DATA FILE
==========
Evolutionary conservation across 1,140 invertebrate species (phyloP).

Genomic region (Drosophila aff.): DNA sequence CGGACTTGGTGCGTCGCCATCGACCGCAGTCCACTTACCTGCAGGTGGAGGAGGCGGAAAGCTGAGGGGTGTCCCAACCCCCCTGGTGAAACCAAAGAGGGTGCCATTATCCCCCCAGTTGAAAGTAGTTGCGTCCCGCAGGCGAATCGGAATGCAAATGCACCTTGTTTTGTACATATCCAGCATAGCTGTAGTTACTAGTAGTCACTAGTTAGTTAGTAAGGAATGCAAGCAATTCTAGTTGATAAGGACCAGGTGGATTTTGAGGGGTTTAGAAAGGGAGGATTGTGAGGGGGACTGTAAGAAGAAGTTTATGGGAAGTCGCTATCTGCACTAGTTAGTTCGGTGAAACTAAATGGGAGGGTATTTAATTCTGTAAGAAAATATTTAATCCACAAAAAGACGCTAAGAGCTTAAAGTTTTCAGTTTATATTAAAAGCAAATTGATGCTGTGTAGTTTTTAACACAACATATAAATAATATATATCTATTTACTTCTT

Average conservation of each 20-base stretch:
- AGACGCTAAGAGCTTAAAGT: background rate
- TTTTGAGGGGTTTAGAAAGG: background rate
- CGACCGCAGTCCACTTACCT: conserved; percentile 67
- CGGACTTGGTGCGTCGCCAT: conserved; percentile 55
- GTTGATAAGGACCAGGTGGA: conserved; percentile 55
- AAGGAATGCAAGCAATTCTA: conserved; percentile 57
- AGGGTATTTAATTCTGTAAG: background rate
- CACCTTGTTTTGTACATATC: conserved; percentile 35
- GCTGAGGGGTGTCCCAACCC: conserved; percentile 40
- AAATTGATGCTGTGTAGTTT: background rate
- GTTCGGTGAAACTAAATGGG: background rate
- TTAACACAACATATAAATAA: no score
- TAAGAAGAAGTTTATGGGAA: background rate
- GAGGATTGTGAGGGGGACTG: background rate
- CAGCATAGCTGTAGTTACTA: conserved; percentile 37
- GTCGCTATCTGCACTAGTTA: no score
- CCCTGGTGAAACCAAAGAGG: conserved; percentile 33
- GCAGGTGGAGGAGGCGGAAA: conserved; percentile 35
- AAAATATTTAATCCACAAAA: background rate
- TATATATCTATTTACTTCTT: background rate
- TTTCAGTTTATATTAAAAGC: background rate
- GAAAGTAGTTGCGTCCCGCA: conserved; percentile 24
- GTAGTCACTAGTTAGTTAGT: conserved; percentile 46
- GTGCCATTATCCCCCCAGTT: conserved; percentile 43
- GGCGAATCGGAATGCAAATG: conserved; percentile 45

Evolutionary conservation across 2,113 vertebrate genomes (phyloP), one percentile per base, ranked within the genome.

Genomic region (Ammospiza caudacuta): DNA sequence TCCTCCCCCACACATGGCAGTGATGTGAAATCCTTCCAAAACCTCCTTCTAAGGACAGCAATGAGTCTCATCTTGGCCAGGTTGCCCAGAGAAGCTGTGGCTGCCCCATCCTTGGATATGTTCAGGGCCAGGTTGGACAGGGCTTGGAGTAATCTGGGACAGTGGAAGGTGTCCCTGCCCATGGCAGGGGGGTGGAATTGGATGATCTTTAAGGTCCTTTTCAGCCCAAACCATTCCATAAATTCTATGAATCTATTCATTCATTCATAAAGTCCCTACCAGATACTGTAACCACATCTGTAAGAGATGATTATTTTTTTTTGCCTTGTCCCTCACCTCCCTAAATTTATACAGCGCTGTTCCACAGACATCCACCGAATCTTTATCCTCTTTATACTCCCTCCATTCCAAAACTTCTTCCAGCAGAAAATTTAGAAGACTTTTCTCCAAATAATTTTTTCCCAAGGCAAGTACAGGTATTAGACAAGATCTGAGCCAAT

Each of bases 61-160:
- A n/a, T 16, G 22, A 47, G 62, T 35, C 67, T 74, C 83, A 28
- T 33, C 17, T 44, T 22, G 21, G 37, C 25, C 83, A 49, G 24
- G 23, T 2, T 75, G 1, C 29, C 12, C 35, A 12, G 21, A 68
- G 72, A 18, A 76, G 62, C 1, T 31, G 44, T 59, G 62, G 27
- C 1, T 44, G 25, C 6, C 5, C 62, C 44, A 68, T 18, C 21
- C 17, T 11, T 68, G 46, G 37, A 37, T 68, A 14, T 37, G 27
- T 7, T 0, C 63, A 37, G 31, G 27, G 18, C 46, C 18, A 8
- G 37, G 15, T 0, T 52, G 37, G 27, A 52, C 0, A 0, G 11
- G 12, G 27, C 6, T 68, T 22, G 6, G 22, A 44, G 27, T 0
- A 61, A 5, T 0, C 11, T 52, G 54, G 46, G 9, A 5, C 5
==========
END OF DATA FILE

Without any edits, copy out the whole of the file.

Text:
Evolutionary conservation across 1,140 invertebrate species (phyloP).

Genomic region (Drosophila aff.): DNA sequence CGGACTTGGTGCGTCGCCATCGACCGCAGTCCACTTACCTGCAGGTGGAGGAGGCGGAAAGCTGAGGGGTGTCCCAACCCCCCTGGTGAAACCAAAGAGGGTGCCATTATCCCCCCAGTTGAAAGTAGTTGCGTCCCGCAGGCGAATCGGAATGCAAATGCACCTTGTTTTGTACATATCCAGCATAGCTGTAGTTACTAGTAGTCACTAGTTAGTTAGTAAGGAATGCAAGCAATTCTAGTTGATAAGGACCAGGTGGATTTTGAGGGGTTTAGAAAGGGAGGATTGTGAGGGGGACTGTAAGAAGAAGTTTATGGGAAGTCGCTATCTGCACTAGTTAGTTCGGTGAAACTAAATGGGAGGGTATTTAATTCTGTAAGAAAATATTTAATCCACAAAAAGACGCTAAGAGCTTAAAGTTTTCAGTTTATATTAAAAGCAAATTGATGCTGTGTAGTTTTTAACACAACATATAAATAATATATATCTATTTACTTCTT

Average conservation of each 20-base stretch:
- AGACGCTAAGAGCTTAAAGT: background rate
- TTTTGAGGGGTTTAGAAAGG: background rate
- CGACCGCAGTCCACTTACCT: conserved; percentile 67
- CGGACTTGGTGCGTCGCCAT: conserved; percentile 55
- GTTGATAAGGACCAGGTGGA: conserved; percentile 55
- AAGGAATGCAAGCAATTCTA: conserved; percentile 57
- AGGGTATTTAATTCTGTAAG: background rate
- CACCTTGTTTTGTACATATC: conserved; percentile 35
- GCTGAGGGGTGTCCCAACCC: conserved; percentile 40
- AAATTGATGCTGTGTAGTTT: background rate
- GTTCGGTGAAACTAAATGGG: background rate
- TTAACACAACATATAAATAA: no score
- TAAGAAGAAGTTTATGGGAA: background rate
- GAGGATTGTGAGGGGGACTG: background rate
- CAGCATAGCTGTAGTTACTA: conserved; percentile 37
- GTCGCTATCTGCACTAGTTA: no score
- CCCTGGTGAAACCAAAGAGG: conserved; percentile 33
- GCAGGTGGAGGAGGCGGAAA: conserved; percentile 35
- AAAATATTTAATCCACAAAA: background rate
- TATATATCTATTTACTTCTT: background rate
- TTTCAGTTTATATTAAAAGC: background rate
- GAAAGTAGTTGCGTCCCGCA: conserved; percentile 24
- GTAGTCACTAGTTAGTTAGT: conserved; percentile 46
- GTGCCATTATCCCCCCAGTT: conserved; percentile 43
- GGCGAATCGGAATGCAAATG: conserved; percentile 45

Evolutionary conservation across 2,113 vertebrate genomes (phyloP), one percentile per base, ranked within the genome.

Genomic region (Ammospiza caudacuta): DNA sequence TCCTCCCCCACACATGGCAGTGATGTGAAATCCTTCCAAAACCTCCTTCTAAGGACAGCAATGAGTCTCATCTTGGCCAGGTTGCCCAGAGAAGCTGTGGCTGCCCCATCCTTGGATATGTTCAGGGCCAGGTTGGACAGGGCTTGGAGTAATCTGGGACAGTGGAAGGTGTCCCTGCCCATGGCAGGGGGGTGGAATTGGATGATCTTTAAGGTCCTTTTCAGCCCAAACCATTCCATAAATTCTATGAATCTATTCATTCATTCATAAAGTCCCTACCAGATACTGTAACCACATCTGTAAGAGATGATTATTTTTTTTTGCCTTGTCCCTCACCTCCCTAAATTTATACAGCGCTGTTCCACAGACATCCACCGAATCTTTATCCTCTTTATACTCCCTCCATTCCAAAACTTCTTCCAGCAGAAAATTTAGAAGACTTTTCTCCAAATAATTTTTTCCCAAGGCAAGTACAGGTATTAGACAAGATCTGAGCCAAT

Each of bases 61-160:
- A n/a, T 16, G 22, A 47, G 62, T 35, C 67, T 74, C 83, A 28
- T 33, C 17, T 44, T 22, G 21, G 37, C 25, C 83, A 49, G 24
- G 23, T 2, T 75, G 1, C 29, C 12, C 35, A 12, G 21, A 68
- G 72, A 18, A 76, G 62, C 1, T 31, G 44, T 59, G 62, G 27
- C 1, T 44, G 25, C 6, C 5, C 62, C 44, A 68, T 18, C 21
- C 17, T 11, T 68, G 46, G 37, A 37, T 68, A 14, T 37, G 27
- T 7, T 0, C 63, A 37, G 31, G 27, G 18, C 46, C 18, A 8
- G 37, G 15, T 0, T 52, G 37, G 27, A 52, C 0, A 0, G 11
- G 12, G 27, C 6, T 68, T 22, G 6, G 22, A 44, G 27, T 0
- A 61, A 5, T 0, C 11, T 52, G 54, G 46, G 9, A 5, C 5